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Eighth Circuit Holds No SORNA Registration Requirement after Leaving U.S.

Eighth Circuit Holds No SORNA Registration Requirement after Leaving U.S.

by Matt Clarke

The Eighth Circuit Court of Appeals held in August 2013 that the Sex Offender Registration and Notification Act (SORNA) does not require a registered sex offender (RSO) who moves to a foreign country to notify the state of his change of address.

Robert D. Lunsford, a Missouri RSO, flew to the Philippines on a three-week round-trip ticket in 2011. He did not return to the United States or inform the Missouri sex offender registry of his change of address. He was arrested in the Philippines two months later and eventually deported to the U.S., where he was charged with failure to update his registration in violation of 18 U.S.C. § 2250(a).

Lunsford moved to dismiss the indictment on the grounds that SORNA did not require him to update his registration once he left the country; his motion was denied and he entered a conditional guilty plea. He then appealed the denial of the motion.

The Eighth Circuit observed that SORNA requires RSOs to keep their residency information current in each jurisdiction where they reside, are employed or are a student. An RSO who travels in interstate or foreign commerce without updating a registry as required by SORNA is in violation of 18 U.S.C. § 2250(a). Further, 42 U.S.C. § 16913(a) requires an RSO who changes his or her address to appear in person in at least one of the jurisdictions involved and inform them of the changes in registry information within three days of the move. However, the definition of “jurisdiction involved” in 42 U.S.C. § 16911(10) excludes foreign countries.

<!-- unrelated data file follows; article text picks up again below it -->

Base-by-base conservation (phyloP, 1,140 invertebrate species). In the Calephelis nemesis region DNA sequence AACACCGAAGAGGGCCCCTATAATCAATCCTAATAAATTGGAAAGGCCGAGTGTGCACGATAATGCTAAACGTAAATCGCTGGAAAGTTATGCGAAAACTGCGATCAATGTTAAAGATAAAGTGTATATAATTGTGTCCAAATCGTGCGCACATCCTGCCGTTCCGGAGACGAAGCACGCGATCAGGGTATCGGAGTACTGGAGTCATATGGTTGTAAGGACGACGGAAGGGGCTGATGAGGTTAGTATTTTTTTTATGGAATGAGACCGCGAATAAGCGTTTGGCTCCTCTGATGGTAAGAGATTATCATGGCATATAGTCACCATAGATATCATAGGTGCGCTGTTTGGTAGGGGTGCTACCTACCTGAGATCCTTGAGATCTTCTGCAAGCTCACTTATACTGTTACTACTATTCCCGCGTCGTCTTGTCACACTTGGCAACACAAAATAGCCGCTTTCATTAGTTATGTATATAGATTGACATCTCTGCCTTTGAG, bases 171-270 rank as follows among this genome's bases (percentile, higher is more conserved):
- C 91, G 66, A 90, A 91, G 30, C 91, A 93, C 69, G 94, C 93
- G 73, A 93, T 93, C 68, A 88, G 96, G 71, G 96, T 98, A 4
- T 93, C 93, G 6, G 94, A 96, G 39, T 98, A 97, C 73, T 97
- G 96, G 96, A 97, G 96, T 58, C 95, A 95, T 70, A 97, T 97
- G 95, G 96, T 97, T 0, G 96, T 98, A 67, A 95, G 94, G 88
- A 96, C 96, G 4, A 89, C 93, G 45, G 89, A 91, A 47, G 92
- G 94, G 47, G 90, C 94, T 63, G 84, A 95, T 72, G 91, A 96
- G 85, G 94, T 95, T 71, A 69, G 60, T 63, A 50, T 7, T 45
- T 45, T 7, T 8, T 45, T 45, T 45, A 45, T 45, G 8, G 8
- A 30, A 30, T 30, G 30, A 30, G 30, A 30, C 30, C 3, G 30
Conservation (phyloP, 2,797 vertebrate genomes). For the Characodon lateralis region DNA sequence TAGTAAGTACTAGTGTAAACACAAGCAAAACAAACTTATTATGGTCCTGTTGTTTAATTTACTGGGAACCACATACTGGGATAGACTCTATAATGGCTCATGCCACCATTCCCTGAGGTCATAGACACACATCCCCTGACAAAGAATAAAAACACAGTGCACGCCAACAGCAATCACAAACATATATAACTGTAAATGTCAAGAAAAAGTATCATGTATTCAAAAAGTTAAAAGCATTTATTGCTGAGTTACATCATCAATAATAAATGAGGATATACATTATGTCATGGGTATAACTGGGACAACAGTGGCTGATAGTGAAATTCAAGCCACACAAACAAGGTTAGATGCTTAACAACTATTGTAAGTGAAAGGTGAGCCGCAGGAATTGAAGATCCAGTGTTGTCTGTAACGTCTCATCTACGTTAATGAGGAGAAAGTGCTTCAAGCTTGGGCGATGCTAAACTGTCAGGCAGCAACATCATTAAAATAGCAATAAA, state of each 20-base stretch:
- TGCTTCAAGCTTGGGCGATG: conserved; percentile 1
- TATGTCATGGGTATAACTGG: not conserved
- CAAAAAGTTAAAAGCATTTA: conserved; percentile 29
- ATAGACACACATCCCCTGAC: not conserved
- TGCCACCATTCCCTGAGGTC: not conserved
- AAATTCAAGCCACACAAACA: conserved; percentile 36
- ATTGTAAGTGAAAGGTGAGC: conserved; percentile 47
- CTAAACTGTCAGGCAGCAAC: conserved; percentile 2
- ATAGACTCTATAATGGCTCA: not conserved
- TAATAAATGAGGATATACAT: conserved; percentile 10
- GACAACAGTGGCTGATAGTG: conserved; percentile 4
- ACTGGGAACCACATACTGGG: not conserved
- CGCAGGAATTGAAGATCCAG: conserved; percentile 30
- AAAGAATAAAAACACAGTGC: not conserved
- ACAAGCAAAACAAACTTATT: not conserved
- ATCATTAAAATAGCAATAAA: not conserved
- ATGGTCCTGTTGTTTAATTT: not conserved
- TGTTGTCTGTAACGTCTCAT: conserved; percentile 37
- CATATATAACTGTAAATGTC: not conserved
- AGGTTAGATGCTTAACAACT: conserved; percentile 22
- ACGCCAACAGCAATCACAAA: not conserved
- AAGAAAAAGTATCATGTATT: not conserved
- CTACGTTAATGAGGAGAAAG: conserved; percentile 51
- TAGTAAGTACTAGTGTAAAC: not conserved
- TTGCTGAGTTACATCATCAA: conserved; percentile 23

The government did not argue that Lunsford was a resident, student or employed in Missouri when he allegedly violated SORNA, which the plea agreement specified was “after he traveled in interstate and foreign commerce.” Therefore, “after Lunsford left the country, Missouri was not the location of his home or a place where he habitually lives, so Lunsford did not ‘reside’ in Missouri when he changed his residence.”

Although the National Guidelines for Sex Offender Registration and Notification provide that an RSO who leaves the country must inform the jurisdiction in which he has been registered, under 73 Fed. Reg. 38,030, 38,066-67 (July 2, 2008), the guidelines do not address the language of the statute which requires an RSO to keep the registry current where he or she “resides,” not “resided.”

Therefore, and disagreeing with the Tenth Circuit insofar as it may have held otherwise in United States v. Murphy, 664 F.3d 798 (10th Cir. 2011) [PLN, Aug. 2012, p.30], the Eighth Circuit held that an RSO who travels to another country and resides there does not violate SORNA by failing to update the registry of the jurisdiction where he previously lived.

The judgment of the district court was reversed and the case remanded with instructions to dismiss the indictment. See: United States v. Lunsford,725 F.3d 859 (8th Cir. 2013).

 

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United States v. Lunsford

    


 

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